Building bridges through discomfort
For anyone who’s lived during the second half of the 20th century and for the two first decades of the 21th century, you can pretty much pick and choose which social issues you want to immerse yourself in. There is apparently no end to all the areas in which modern humans are seeking openness, inclusion, and validation. And no matter your personal views on the subjects that are brought to your attention, one thing is for certain: In today’s world, more people are speaking up about injustices than ever before. Today’s modern world and debate climate are vastly different from anything our grandparents and great-grandparents would navigate in when they were young.
We as a people are afraid of conflict, afraid of getting hurt, and afraid of hurting another. Social issues — for example feminisim, racisim, class inequality: We are afraid to have these discussion with the actual members of society that suffer from the impact of this otherness. And so their voices remain unheard, overlooked, and we try to save them without including them in the solution.… We have to go into these difficult conversations and build bridges of understanding, compassion, and witness through that discomfort . There is such a great irony to that by leaning into the wind you can stablize the sail — I believe it’s the same with people. This is a philosophy I live by.
Asked what the further aim of the diversity report is, Israni says it has inspired her to write a follow-on, on how to talk about otherness. She also aims to gather more case studies on how diversified teams are “actually good business” . The point is of course, that they could be doing even better. The Boston Consulting Group study from 2018 are among the companies where the advantages of diversified teams have been studied.
Ultimately, the view of the report is to highlight the lost opportunity of having more diversified teams in the Nordics — especially to position for the international stage and the complex needs of today.
Navigating the horizon of broader perspectives
Talking from the perspective of an investor, Israni says she thinks there are a lot of unconscious biases in the investor communities. Investors are naturally wondering what new innovation will bring about the greatest success and typically we make these decisions from our limited personal view of the world, this is especially the case in the Nordics, with a more homogenous society.
…But it’s basic psychology and evolution: We have a bias to feel more comfort in trust in people that look like us, but if we take the shame and judgement out of it, we can do something about it.
Israni highlights the importance of listening to people who have opinions and perspectives that differ from your own. None of us are free from the “blind spots” that shape our own realities: We always observe the world from a viewpoint of some sort, but this also means that we miss out on things our viewpoint doesn’t “allow” us to see.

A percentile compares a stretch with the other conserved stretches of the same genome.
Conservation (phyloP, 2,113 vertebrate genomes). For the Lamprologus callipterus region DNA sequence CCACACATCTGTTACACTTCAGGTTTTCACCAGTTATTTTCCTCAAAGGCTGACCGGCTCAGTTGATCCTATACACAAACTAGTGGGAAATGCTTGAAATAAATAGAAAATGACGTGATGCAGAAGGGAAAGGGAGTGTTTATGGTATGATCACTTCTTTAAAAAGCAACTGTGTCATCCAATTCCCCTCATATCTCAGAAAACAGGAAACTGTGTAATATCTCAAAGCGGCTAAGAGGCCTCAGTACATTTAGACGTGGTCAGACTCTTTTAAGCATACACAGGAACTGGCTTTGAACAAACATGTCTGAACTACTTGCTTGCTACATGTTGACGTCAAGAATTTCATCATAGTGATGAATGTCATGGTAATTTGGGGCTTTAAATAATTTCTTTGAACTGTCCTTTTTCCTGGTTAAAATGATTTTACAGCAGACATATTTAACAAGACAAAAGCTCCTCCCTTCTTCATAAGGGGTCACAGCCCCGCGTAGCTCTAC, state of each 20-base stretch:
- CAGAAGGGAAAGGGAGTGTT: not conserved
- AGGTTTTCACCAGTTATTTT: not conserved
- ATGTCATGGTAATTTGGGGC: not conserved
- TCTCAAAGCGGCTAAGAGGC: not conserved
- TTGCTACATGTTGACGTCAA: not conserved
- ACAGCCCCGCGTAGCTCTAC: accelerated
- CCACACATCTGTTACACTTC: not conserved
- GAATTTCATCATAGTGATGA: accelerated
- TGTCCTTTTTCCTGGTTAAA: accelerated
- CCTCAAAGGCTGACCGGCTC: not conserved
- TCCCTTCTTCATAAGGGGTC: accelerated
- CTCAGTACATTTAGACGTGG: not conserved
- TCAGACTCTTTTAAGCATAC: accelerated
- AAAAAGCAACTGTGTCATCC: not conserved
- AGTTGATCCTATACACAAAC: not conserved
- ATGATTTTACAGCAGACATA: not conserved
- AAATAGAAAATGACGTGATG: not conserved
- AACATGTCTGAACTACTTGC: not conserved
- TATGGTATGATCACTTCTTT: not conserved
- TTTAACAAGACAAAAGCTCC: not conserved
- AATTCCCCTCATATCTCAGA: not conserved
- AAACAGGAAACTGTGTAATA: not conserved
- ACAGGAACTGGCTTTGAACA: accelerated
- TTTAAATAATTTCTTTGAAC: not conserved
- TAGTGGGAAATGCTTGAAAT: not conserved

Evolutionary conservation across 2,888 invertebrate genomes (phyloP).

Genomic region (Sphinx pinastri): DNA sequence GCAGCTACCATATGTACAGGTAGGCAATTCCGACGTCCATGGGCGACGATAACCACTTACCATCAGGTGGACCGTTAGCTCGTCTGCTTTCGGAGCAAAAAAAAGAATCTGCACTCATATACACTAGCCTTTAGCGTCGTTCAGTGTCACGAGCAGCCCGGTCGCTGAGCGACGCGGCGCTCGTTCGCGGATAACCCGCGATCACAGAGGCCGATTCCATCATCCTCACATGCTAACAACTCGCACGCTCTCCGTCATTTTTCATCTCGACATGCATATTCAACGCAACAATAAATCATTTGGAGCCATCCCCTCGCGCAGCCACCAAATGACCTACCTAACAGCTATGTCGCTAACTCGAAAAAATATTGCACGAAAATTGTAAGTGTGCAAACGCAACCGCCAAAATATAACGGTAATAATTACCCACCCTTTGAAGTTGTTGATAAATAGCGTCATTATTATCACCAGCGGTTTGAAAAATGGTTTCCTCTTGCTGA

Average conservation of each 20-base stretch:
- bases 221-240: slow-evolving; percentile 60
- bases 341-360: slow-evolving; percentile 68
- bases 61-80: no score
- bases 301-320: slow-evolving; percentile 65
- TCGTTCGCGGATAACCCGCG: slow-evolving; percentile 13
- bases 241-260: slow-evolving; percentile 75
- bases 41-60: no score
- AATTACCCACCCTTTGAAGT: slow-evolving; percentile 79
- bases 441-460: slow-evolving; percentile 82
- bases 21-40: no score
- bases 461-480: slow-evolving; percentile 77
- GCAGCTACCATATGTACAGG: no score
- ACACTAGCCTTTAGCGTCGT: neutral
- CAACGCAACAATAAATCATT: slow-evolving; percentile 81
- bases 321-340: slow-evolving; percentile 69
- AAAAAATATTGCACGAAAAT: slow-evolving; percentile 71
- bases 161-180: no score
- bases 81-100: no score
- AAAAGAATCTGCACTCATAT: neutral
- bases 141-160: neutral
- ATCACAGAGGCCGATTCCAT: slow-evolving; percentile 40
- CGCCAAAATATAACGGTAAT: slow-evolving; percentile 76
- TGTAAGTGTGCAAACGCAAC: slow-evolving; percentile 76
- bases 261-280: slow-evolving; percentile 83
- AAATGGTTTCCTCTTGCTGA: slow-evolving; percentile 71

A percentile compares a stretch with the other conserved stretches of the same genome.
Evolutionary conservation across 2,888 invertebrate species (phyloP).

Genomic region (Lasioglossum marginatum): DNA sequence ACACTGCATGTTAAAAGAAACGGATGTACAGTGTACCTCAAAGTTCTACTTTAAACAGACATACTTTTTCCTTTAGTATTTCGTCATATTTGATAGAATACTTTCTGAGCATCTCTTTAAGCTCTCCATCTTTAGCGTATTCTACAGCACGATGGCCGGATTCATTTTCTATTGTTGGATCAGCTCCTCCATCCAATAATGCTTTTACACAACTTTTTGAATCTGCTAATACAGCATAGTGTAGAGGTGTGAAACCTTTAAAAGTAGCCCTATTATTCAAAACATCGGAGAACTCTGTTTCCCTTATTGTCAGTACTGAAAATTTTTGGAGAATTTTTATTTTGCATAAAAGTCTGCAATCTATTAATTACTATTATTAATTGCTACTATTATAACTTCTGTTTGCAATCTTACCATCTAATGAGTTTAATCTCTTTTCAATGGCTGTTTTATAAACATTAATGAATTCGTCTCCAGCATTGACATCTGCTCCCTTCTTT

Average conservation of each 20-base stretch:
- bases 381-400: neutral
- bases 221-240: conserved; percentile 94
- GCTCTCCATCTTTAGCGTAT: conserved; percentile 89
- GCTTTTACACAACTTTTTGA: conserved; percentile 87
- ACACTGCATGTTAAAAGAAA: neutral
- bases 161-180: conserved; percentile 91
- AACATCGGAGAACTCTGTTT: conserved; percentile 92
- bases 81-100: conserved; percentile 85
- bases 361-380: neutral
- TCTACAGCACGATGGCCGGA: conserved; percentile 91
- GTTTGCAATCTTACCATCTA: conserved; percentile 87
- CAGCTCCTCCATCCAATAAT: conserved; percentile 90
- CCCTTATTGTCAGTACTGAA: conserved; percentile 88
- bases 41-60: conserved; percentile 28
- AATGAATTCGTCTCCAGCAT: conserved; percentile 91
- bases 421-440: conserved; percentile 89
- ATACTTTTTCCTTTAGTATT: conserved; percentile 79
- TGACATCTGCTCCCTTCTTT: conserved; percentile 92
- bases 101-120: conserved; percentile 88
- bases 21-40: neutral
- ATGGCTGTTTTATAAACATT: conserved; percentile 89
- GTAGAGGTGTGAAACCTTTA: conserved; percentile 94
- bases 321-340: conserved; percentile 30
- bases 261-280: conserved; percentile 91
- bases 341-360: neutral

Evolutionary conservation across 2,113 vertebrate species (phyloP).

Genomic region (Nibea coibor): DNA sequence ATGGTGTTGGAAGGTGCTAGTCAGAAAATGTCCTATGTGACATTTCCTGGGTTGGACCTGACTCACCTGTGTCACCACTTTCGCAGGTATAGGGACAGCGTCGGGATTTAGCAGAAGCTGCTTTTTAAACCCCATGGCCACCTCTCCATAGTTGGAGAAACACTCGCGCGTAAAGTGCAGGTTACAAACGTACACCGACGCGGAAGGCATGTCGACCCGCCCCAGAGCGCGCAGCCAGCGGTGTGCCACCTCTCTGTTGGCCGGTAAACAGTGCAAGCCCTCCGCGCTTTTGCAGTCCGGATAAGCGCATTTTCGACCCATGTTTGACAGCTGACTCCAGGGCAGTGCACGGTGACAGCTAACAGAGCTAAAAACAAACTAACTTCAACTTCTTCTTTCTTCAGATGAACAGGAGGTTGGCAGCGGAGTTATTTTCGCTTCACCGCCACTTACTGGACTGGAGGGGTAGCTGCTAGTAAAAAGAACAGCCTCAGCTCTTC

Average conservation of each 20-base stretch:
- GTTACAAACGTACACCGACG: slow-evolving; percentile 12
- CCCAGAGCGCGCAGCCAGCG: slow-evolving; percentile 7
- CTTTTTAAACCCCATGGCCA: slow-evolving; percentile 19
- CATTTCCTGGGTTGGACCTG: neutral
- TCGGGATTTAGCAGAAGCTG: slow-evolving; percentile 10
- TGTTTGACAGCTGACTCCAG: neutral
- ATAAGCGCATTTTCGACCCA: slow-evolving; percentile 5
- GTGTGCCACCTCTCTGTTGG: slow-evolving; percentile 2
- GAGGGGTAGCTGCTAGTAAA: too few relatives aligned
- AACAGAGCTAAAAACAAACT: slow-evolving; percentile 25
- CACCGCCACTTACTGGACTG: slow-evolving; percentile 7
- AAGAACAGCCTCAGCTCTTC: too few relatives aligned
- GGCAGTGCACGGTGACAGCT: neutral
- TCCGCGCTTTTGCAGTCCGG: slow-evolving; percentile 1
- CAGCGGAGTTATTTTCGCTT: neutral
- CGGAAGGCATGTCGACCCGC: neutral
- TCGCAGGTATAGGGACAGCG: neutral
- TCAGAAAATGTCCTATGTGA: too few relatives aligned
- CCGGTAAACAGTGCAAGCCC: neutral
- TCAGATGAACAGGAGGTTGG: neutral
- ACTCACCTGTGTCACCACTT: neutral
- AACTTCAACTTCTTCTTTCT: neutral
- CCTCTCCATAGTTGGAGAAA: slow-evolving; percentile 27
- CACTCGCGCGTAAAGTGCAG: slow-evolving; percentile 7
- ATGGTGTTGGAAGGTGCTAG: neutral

To experience something in practice is far more nuanced than to study it theoretically. If something isn’t part of your experience, then you’re not going to know about this particular issue the same way someone else may have. For example, I’m the grandchild of refugees, I’m the daughter of immigrants, I’m an expat in the Nordics coming from the states — so I have lived in many different contexts and had to navigate my own biases and my own cultural norms, adjust, and reframe consistently. Whereas if you’re coming from a homogenous culture, you might not have the same perspective, knowledge, or experiences to navigate the same. Your simply don’t know what you don’t know leaving you unaware of your biases.
She exemplifies this by referencing Malcolm Gladwell — the Canadian journalist, author, and public speaker.
There are certain risks you have to take when building a company, but then there is also the “David & Goliath” phenomenon that Malcolm Gladwell talks about in his book ‘David and Goliath: Underdogs, Misfits, and the Art of Battling Giants.’ When you have nothing to lose you are willing to risk everything to make it, which is the underdog, but when you have a lot less resources to work with like a David, you remain lean, nimble, humble and calculate every move. You’re smarter with your risks, you know, if you want to make it against all odds.
Going back to the Israni’s mission as priestess and venture builder, one might find it hard to believe the spiritual and business worlds can converge and collide. The priestess is developing a language and framework around how to work and build ventures holistically so no aspect of health, mental, physical, financial potential, is left unexplored, unearthed, un-bloomed.
It is true, not all individuals and new ventures thrive under harsh conditions, but that is also the ultimate test: You’d certainly be mistaken for thinking that those who are struggling are weak — as they may be the ones actually tackling the difficult issues within as individuals, or in the world today.
“I like to think of it as the process of inner alchemy, turning our coals or hardships and trauma, into diamonds through high pressure”, says Israni.